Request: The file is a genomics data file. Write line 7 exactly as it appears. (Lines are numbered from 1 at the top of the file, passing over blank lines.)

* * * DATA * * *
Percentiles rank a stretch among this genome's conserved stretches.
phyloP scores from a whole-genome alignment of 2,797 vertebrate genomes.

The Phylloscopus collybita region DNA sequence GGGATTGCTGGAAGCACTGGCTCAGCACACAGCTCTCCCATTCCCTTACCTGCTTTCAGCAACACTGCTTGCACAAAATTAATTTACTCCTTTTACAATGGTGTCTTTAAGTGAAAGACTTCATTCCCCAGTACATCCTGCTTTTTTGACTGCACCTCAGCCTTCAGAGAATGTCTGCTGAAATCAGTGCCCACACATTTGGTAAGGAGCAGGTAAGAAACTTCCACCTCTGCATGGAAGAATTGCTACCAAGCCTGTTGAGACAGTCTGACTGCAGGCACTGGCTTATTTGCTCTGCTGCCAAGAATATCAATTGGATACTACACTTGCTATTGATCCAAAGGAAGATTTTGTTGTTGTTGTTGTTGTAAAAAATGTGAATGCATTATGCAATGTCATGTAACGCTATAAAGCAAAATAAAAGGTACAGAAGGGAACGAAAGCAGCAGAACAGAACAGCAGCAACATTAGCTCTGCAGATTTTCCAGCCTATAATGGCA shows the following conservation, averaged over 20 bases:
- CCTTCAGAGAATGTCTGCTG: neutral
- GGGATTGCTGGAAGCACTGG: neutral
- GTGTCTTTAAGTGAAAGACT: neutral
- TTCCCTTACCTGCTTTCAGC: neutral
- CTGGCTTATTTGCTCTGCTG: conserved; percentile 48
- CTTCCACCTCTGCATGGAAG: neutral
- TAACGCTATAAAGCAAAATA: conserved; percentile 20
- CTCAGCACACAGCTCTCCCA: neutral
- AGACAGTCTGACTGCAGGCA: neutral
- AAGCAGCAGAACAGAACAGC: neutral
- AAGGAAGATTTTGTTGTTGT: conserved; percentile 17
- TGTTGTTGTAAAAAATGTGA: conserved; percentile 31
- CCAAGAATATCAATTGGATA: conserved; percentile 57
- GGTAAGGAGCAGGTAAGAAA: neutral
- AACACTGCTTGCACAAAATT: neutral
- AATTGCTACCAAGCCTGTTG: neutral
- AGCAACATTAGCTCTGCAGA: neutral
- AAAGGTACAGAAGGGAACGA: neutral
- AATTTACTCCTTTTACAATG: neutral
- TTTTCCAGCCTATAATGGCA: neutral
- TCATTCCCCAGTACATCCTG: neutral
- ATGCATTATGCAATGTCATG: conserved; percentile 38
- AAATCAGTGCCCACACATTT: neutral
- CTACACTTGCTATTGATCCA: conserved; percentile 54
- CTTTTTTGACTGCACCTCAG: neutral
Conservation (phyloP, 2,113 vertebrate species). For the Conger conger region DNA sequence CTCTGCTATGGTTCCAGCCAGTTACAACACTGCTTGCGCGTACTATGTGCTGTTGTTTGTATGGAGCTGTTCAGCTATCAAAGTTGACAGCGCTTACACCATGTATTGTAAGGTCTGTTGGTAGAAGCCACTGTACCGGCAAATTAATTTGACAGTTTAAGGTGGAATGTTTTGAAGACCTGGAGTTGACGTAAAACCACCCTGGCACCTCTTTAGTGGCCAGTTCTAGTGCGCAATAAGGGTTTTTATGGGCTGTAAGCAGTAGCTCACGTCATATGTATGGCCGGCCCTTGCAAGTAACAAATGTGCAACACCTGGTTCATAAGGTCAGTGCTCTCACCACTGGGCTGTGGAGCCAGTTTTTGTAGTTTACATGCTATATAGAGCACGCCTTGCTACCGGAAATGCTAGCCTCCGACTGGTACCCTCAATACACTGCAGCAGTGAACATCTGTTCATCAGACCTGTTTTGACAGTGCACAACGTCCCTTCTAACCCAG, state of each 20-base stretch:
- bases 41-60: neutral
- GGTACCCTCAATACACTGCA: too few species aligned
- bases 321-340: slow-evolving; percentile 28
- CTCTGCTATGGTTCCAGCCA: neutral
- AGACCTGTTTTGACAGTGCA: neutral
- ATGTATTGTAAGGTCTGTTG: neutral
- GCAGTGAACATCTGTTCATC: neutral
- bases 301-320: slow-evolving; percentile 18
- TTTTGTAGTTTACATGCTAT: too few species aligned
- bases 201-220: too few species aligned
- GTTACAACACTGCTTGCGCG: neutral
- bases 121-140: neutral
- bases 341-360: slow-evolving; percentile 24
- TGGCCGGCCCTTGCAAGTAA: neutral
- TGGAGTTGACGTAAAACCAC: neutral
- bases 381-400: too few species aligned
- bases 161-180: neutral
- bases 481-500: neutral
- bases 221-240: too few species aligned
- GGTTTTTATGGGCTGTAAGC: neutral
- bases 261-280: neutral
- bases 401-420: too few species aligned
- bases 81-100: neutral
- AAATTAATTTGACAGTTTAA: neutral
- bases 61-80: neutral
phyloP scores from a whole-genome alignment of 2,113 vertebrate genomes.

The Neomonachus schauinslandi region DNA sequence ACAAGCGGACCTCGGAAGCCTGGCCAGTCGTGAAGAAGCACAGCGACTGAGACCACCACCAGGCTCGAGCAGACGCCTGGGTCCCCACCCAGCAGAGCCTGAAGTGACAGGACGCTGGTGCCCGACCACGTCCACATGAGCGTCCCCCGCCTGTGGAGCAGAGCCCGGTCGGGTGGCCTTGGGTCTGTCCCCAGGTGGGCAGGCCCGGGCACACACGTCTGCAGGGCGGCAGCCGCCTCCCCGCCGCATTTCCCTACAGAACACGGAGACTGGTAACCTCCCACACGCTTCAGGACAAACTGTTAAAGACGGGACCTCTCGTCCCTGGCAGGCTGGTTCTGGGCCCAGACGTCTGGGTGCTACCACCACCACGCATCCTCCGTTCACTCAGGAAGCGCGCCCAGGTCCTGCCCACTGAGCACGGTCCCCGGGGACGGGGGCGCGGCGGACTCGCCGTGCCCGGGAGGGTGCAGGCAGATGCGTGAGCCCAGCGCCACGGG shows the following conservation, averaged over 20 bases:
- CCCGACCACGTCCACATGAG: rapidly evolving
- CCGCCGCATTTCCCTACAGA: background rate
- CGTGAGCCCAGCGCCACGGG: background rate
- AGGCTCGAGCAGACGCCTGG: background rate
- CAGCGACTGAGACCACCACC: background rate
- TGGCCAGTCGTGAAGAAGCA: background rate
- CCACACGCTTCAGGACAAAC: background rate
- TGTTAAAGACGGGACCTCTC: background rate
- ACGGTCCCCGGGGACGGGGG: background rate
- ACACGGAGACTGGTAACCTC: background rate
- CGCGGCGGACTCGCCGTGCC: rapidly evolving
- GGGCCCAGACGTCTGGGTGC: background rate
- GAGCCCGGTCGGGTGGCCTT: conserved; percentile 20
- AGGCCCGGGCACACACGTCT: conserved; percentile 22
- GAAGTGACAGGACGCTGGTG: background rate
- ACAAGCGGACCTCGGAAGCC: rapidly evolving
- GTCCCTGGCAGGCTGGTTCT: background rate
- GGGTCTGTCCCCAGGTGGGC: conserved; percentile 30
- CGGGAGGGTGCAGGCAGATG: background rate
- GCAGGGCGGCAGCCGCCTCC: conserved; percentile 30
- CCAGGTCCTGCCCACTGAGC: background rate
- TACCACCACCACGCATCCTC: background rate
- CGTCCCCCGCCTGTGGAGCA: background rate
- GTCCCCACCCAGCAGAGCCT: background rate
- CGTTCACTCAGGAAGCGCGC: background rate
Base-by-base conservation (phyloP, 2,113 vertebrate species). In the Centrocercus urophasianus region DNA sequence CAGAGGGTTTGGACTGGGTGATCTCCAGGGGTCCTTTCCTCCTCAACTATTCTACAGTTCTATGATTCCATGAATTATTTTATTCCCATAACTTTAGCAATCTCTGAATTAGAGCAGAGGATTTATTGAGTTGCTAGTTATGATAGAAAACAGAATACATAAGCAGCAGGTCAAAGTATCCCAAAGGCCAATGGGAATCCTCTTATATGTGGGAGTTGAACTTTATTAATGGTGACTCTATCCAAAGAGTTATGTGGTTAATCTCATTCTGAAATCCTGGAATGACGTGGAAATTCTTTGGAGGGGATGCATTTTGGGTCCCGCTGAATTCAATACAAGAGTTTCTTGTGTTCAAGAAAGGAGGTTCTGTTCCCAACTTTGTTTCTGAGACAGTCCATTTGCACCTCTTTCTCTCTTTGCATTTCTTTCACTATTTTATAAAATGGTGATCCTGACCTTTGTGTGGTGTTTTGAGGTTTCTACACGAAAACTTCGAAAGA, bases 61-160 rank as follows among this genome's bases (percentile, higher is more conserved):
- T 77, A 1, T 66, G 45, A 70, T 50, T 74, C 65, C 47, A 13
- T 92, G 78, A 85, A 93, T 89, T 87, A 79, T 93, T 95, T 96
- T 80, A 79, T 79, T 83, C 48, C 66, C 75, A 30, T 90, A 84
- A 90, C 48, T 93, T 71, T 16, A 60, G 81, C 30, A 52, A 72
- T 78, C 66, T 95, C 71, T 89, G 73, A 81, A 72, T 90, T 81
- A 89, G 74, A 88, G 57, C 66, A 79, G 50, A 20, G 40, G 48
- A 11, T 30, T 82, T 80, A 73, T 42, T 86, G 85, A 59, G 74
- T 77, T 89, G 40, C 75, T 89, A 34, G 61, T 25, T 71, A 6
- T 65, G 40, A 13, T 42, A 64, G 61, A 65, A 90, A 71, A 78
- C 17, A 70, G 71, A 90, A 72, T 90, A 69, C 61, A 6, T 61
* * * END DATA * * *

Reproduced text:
- TTCCCTTACCTGCTTTCAGC: neutral